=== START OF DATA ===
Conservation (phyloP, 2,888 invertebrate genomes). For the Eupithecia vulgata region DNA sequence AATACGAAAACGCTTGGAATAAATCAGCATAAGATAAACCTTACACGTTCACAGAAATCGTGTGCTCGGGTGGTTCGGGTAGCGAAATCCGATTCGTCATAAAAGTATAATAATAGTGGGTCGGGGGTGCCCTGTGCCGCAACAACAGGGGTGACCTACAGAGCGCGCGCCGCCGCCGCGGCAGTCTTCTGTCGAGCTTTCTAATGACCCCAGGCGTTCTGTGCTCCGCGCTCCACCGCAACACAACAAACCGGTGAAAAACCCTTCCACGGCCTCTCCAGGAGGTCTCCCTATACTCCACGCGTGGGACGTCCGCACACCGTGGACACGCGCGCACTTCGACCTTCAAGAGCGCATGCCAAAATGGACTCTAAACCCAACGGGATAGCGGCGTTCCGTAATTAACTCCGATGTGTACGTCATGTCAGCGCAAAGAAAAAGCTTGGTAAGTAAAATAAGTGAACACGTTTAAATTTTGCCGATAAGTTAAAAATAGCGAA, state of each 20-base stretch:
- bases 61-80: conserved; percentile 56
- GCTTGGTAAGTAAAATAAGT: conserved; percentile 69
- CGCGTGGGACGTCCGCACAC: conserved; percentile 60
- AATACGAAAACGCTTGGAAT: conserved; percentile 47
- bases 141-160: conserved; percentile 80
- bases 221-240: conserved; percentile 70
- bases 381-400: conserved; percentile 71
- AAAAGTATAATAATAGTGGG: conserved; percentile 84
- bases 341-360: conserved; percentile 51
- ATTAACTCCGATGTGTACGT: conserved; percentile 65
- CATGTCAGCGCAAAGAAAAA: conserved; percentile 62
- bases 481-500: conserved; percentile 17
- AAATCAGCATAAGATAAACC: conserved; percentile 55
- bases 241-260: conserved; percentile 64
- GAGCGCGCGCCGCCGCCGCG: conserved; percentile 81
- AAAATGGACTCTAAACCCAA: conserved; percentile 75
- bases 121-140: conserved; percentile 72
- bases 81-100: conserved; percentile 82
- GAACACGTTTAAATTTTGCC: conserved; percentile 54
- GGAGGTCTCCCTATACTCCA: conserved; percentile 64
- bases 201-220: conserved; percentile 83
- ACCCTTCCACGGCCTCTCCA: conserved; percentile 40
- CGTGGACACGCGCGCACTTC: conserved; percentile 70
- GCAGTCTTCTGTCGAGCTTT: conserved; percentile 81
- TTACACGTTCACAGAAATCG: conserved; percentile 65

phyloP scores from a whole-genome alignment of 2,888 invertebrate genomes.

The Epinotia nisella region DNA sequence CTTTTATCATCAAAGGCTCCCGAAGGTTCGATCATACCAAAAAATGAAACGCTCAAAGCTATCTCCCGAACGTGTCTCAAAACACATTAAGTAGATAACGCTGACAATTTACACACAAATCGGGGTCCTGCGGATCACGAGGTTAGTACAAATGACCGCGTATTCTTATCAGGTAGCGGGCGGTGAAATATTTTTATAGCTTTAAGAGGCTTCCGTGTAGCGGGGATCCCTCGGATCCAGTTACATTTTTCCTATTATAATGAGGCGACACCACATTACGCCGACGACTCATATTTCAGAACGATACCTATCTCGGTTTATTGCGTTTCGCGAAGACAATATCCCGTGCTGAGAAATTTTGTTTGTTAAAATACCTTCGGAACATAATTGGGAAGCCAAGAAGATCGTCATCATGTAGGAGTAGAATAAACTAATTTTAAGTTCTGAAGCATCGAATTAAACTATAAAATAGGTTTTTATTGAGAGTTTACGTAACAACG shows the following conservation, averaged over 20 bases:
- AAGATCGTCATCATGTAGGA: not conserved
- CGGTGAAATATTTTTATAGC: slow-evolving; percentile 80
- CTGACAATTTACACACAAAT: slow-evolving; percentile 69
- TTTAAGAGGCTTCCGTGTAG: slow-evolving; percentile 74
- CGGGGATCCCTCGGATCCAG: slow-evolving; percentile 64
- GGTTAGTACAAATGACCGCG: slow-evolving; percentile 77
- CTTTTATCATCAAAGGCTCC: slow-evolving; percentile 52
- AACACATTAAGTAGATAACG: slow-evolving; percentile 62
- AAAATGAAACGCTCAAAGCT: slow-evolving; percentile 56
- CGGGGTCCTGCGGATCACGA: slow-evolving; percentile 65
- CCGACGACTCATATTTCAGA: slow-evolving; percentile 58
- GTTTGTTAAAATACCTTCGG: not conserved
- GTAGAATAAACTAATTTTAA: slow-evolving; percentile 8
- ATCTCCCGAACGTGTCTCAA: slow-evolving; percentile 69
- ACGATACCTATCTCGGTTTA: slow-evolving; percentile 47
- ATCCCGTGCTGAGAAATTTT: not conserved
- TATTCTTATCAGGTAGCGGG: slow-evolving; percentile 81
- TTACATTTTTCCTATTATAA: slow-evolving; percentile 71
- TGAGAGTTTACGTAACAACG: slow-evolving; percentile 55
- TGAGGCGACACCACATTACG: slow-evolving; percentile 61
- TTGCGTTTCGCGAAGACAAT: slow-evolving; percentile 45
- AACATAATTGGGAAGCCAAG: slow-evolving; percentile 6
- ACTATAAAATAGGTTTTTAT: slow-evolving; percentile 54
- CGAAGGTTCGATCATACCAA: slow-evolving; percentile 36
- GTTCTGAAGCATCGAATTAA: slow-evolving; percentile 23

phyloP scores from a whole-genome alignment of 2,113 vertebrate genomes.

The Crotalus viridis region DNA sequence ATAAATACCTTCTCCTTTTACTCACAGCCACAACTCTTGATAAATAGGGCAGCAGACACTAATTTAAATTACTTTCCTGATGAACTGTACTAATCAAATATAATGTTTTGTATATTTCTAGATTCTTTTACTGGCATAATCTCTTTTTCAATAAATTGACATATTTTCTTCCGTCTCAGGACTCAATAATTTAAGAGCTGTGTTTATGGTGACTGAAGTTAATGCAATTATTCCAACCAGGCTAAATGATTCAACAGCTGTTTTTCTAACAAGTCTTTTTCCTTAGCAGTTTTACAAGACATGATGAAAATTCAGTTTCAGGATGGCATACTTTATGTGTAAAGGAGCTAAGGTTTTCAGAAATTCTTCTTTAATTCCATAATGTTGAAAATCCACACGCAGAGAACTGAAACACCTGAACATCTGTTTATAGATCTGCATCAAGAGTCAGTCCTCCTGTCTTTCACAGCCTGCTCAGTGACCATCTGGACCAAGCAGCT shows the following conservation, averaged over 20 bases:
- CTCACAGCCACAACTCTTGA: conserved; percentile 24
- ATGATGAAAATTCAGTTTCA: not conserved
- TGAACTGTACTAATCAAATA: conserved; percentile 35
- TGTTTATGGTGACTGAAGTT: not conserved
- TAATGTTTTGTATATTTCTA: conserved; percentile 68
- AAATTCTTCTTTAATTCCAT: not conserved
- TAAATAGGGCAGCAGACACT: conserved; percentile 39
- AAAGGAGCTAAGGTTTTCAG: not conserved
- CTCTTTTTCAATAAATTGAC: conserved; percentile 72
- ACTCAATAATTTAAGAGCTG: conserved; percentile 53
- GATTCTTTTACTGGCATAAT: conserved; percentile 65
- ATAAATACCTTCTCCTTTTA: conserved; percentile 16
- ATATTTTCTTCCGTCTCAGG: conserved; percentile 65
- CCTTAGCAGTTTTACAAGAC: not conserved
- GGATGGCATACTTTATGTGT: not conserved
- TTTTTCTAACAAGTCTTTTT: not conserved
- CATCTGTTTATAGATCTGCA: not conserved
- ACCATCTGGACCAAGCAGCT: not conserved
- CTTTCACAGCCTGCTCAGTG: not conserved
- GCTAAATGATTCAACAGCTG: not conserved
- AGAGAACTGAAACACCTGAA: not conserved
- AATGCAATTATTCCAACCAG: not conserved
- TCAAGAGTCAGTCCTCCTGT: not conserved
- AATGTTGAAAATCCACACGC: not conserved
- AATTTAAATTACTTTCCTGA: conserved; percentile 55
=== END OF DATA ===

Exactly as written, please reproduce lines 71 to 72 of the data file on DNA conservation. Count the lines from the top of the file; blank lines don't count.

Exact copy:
- TTTTTCTAACAAGTCTTTTT: not conserved
- CATCTGTTTATAGATCTGCA: not conserved